Alternate title: We are all Bob Cratchit now (from Balloon Juice)
Spot had forgotten about these tender Christmas tidings from the Ludwig von Mies Institute:
So let's look without preconceptions at Scrooge's allegedly underpaid clerk, Bob Cratchit. The fact is, if Cratchit's skills were worth more to anyone than the fifteen shillings Scrooge pays him weekly, there would be someone glad to offer it to him. Since no one has, and since Cratchit's profit-maximizing boss is hardly a man to pay for nothing, Cratchit must be worth exactly his present wages.
No doubt Cratchit needs—i.e., wants—more, to support his family and care for Tiny Tim. But Scrooge did not force Cratchit to father children he is having difficulty supporting. If Cratchit had children while suspecting he would be unable to afford them, he, not Scrooge, is responsible for their plight. And if Cratchit didn't know how expensive they would be, why must Scrooge assume the burden of Cratchit's misjudgment?
As for that one lump of coal Scrooge allows him, it bears emphasis that Cratchit has not been chained to his chilly desk. If he stays there, he shows by his behavior that he prefers his present wages-plus-comfort package to any other he has found, or supposes himself likely to find. Actions speak louder than grumbling, and the reader can hardly complain about what Cratchit evidently finds satisfactory.
The author, Michel Levin, really gives the full apologia treatment to ol’ Eb:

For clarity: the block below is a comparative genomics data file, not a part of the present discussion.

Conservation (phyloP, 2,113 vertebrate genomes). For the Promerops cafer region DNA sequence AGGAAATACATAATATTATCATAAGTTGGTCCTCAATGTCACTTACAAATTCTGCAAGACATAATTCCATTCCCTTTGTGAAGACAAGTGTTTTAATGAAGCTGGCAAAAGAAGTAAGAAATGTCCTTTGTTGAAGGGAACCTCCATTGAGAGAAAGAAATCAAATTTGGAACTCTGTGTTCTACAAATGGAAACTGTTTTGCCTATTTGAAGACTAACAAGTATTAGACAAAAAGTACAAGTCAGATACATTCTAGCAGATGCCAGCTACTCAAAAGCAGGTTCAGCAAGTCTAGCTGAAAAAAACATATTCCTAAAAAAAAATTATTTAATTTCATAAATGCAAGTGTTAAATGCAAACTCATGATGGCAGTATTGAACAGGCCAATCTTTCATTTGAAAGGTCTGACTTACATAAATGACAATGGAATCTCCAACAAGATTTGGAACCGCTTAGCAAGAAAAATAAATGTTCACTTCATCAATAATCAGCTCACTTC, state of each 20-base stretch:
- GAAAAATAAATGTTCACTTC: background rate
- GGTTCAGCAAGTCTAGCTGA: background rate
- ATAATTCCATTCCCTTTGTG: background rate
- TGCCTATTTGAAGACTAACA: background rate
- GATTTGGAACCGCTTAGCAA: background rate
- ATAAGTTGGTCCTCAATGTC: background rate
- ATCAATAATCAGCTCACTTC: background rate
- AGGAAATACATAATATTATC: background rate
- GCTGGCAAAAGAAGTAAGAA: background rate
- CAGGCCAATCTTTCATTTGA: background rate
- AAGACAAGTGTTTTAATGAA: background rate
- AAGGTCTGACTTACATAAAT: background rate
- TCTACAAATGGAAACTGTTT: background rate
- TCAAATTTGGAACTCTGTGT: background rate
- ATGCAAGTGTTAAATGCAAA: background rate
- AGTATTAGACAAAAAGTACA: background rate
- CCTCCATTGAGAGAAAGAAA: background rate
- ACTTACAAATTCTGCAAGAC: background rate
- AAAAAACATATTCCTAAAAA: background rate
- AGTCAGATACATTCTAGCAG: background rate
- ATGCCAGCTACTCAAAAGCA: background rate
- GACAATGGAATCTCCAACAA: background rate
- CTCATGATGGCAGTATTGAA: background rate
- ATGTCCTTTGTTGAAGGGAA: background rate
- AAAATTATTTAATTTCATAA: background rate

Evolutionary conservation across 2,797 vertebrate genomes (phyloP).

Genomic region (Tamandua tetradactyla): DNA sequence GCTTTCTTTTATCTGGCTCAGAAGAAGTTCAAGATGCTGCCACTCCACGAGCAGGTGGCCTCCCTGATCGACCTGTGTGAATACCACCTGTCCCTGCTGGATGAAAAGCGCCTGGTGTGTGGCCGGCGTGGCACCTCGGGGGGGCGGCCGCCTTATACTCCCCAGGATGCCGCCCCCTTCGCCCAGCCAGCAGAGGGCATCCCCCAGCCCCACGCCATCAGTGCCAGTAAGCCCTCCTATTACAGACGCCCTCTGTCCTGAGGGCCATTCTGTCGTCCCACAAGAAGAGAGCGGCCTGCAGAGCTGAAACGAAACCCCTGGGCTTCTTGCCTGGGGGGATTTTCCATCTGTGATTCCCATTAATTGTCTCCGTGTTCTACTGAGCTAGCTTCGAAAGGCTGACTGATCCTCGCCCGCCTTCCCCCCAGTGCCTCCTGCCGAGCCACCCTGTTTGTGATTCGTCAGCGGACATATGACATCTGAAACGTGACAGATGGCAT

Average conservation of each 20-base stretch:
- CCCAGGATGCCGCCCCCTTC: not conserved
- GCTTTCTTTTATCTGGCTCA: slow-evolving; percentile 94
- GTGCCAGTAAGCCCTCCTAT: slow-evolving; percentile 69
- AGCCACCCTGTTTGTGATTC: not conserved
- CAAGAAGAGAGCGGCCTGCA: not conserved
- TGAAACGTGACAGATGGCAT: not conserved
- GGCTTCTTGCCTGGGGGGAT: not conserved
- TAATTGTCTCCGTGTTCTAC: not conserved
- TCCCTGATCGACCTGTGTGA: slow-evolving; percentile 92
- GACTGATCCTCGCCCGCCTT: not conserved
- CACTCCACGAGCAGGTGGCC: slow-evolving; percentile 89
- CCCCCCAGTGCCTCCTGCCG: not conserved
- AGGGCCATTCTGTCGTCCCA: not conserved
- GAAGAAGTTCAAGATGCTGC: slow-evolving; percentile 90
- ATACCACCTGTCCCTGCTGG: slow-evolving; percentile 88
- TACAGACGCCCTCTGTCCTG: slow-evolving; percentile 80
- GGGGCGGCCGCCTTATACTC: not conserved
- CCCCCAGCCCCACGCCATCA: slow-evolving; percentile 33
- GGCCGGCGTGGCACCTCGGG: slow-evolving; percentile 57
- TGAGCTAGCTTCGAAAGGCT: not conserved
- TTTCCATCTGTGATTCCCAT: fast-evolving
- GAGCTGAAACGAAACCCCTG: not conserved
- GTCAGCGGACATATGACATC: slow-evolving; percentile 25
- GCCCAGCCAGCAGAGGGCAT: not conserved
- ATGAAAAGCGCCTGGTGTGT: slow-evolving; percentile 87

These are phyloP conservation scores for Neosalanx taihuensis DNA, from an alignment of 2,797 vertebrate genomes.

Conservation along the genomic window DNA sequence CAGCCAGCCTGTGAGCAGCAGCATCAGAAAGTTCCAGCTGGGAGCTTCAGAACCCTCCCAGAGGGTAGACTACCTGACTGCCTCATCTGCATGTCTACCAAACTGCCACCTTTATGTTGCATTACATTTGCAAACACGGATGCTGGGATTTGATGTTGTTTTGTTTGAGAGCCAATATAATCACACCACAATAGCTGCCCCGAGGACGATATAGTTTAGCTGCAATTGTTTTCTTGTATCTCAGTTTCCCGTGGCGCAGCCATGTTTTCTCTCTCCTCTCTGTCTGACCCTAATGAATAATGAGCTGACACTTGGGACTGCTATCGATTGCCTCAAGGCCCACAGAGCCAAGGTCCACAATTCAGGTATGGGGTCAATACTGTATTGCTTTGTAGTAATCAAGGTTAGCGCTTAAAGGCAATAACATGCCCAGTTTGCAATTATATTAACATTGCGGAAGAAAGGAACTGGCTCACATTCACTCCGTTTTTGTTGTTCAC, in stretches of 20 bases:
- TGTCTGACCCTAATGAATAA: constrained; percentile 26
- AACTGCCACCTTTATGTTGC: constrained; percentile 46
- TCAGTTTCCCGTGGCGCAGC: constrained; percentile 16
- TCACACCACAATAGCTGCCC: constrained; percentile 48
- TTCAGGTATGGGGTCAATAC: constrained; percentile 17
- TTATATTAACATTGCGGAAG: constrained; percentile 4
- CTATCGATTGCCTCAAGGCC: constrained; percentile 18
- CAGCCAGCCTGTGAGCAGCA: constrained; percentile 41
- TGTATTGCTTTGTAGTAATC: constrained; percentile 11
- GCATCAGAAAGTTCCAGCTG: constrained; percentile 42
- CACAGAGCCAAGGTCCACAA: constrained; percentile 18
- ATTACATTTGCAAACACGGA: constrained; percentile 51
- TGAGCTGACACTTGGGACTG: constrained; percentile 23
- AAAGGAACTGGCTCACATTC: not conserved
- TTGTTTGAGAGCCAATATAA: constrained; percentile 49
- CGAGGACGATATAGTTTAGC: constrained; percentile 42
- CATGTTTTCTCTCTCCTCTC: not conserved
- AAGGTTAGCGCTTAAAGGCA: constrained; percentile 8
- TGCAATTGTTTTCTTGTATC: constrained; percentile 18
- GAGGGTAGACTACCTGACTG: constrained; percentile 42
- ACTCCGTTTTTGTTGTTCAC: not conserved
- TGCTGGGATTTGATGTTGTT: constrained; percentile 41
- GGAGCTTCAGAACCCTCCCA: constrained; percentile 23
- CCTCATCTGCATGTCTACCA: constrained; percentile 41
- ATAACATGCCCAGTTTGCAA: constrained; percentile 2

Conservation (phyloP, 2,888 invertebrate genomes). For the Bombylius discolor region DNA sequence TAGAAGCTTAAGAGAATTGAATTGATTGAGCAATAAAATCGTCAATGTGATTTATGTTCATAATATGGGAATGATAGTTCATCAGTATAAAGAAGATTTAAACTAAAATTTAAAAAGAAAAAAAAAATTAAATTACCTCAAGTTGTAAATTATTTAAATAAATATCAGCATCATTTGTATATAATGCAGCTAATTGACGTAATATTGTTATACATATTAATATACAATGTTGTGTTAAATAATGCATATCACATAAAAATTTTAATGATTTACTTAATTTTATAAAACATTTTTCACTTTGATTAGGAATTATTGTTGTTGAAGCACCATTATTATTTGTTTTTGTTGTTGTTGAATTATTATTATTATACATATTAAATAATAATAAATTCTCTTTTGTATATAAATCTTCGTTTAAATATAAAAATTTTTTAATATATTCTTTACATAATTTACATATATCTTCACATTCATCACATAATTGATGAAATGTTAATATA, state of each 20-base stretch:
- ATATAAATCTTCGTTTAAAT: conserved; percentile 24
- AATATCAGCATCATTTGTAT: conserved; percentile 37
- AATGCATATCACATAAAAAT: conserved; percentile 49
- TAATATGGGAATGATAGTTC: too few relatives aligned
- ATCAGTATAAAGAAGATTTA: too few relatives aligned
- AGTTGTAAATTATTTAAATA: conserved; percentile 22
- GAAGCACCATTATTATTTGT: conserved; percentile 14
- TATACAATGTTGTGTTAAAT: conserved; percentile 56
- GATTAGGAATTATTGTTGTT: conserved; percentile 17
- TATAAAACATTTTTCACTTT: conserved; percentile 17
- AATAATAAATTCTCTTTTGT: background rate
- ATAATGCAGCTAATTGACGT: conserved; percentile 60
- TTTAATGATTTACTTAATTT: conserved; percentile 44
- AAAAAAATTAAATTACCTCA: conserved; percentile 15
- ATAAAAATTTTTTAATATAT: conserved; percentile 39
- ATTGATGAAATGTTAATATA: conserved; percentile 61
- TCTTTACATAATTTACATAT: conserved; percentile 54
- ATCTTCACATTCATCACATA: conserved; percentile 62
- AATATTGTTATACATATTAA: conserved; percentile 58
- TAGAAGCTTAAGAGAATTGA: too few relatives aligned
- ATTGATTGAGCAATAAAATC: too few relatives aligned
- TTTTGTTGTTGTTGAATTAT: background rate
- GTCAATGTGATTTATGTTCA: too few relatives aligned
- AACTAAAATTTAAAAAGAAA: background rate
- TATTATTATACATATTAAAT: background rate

More notorious even than his miserly ways are Scrooge's cynical words. "Are there no prisons," he jibes when solicited for charity, "and the Union workhouses?" Terrible, right? Lacking in compassion?
Not necessarily. As Scrooge observes, he supports those institutions with his taxes. Already forced to help those who can't or won't help themselves, it is not unreasonable for him to balk at volunteering additional funds for their extra comfort.
Scrooge is skeptical that many would prefer death to the workhouse, and he is unmoved by talk of the workhouse's cheerlessness. He is right to be unmoved, for society's provisions for the poor must be, well, Dickensian. The more pleasant the alternatives to gainful employment, the greater will be the number of people who seek these alternatives, and the fewer there will be who engage in productive labor. If society expects anyone to work, work had better be a lot more attractive than idleness.
Levin says that we must not forget all the good that Scrooge does:
The biggest of the Big Lies about Scrooge is the pointlessness of his pursuit of money. "Wealth is of no use to him. He doesn't do any good with it," opines ruddy nephew Fred.
Wrong on both counts. Scrooge apparently lends money, and to discover the good he does one need only inquire of the borrowers. Here is a homeowner with a new roof, and there a merchant able to finance a shipment of tea, bringing profit to himself and happiness to tea drinkers, all thanks to Scrooge.
A misunderstood fellow, indeed! We’re really lucky that Mr. Levin could find the time to debunk the lies about a fictional character in a fictional story. This is truly productive work.
One has to ask, though, if the strict social Darwinism of libertarianism is so great, why do we need sheltered libertarian workshops for libertarians like Michael Levin?
It is a puzzle.